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Mol Cell Probes. 2003 Aug;17(4):157-64.

Mycobacterial interspersed repetitive units (MIRU) differentiate Mycobacterium avium subspecies paratuberculosis from other species of the Mycobacterium avium complex.

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Department of Surgery, St George's Hospital Medical School, Cranmer Terrace, SW17 0RE, London, UK.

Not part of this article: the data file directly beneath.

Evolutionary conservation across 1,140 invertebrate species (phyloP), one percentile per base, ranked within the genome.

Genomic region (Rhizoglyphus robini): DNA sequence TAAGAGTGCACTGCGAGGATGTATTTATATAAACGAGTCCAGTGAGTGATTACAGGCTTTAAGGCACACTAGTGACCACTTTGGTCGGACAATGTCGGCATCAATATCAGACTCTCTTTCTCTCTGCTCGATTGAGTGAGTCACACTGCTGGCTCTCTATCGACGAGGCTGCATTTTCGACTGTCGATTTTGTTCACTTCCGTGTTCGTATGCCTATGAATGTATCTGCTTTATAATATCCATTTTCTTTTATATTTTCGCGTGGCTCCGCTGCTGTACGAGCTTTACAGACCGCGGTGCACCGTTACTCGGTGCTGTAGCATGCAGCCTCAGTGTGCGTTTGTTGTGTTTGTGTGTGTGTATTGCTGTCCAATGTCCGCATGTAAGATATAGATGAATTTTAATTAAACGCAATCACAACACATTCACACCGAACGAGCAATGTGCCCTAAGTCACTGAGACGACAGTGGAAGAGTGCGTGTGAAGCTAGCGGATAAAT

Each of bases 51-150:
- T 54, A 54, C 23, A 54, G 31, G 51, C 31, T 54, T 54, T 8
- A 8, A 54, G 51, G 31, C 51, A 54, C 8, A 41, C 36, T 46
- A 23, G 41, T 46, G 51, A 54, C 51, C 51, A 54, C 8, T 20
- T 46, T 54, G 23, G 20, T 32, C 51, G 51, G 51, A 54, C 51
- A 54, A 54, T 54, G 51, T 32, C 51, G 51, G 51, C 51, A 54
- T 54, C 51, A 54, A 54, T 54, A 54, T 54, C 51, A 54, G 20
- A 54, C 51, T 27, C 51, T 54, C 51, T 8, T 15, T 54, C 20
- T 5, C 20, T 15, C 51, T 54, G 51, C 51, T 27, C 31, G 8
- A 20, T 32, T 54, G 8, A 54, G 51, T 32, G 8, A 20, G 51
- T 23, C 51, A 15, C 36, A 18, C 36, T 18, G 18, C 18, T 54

Mycobacterial interspersed repetitive units (MIRU) comprise short tandem repeat structures found at multiple loci throughout the Mycobacterium tuberculosis genome and have been used for typing these pathogens. We have identified MIRU at 18 conserved loci throughout the common portions of the Mycobacterium avium subspecies paratuberculosis (MAP) and M. avium subspecies avium (MAA) genomes. Six of these loci were found to differ between MAA and MAP in the number of tandem repeat motifs occurring at each MIRU locus. Locus specific PCR at 4 of these loci segregated MAP into two major groups, which could be differentiated from ovine-pigmented strains of MAP and the MAP vaccine strain 316F. The same PCR differentiated MAA into five MIRU profiles. PCR at either MIRU locus 1 or MIRU locus 4 distinguished between MAP and all other M. avium complex (MAC) tested. PCR at both loci 1 and 4 also distinguished MAP from Mycobacterium intracellulare. MIRU typing may provide an additional simple and rapid procedure for the differentiation between MAP and other MAC.

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